The rollout of the Hadoop Distributed File System (HDFS) was indeed a major technological innovation. Hadoop gave the ability to store massive amounts of data while MapReduce provided a new distributed (parallel) processing capability to crunch this data rapidly. With the first rollout of Hadoop, Relational Database Management Systems (RDBMS) and its companion Structured Query Language (SQL), a pair of major innovations from three decades prior where left behind.
Within large enterprises, relational databases and SQL are key components of many mission critical applications. There are dozens of database types and products with the most popular being IBM DB2, Oracle, MySQL, Microsoft SQL Server and PostgreSQL. In order to make Hadoop appeal to a broader set of industries, adding support to process existing data in relational format was key to a wider adoption. Enter Hive.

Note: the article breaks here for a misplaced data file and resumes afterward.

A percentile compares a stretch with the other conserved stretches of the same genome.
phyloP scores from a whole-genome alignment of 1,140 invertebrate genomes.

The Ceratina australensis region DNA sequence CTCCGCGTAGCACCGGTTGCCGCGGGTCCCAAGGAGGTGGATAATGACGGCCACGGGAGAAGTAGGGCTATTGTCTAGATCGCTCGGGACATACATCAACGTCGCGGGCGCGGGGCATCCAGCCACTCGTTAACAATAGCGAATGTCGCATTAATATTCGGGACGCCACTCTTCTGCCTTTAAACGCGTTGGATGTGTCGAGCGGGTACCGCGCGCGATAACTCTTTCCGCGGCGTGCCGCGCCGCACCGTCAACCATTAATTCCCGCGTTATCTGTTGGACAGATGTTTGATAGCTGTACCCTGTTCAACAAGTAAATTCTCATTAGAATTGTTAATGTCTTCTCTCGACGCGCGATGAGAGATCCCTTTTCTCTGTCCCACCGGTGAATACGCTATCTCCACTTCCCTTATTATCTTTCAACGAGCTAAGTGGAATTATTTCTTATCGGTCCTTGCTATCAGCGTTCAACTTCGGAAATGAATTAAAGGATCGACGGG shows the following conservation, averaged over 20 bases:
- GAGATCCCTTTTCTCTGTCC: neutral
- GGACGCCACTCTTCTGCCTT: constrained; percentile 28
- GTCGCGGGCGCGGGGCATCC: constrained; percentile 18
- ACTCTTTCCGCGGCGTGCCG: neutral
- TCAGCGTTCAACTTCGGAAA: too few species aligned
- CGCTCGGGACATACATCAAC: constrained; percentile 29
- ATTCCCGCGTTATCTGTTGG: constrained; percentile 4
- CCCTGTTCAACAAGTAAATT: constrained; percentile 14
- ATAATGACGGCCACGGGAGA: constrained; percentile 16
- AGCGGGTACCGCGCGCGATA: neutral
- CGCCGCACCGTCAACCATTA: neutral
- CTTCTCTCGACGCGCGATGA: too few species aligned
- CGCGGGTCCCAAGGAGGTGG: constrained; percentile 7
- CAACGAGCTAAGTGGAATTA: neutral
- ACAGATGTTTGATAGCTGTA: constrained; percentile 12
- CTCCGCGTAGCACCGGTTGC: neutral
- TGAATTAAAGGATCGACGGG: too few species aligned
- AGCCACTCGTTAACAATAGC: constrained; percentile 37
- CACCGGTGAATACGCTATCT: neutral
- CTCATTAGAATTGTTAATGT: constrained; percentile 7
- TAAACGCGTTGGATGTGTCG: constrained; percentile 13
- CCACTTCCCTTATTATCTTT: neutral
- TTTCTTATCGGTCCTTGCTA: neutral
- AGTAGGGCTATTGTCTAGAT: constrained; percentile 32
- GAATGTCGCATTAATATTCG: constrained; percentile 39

Hive provides a similar look, feel and function of the relational databases previously found on non-Hadoop systems. It allows enterprises to load existing data from these systems, while keeping its relational format, using the full power of HDFS and MapReduce. Programmers familiar with SQL have an easy transition to Hive Query Language (HiveQL).
While most large enterprises have no current plans to replace existing mission-critical systems with new Hadoop/Hive applications, they are becoming a popular addition to support the rapidly increasing demand for more and better data analytics.
To learn more about Hadoop, Hive or how our solutions can make them even more efficient, contact us today.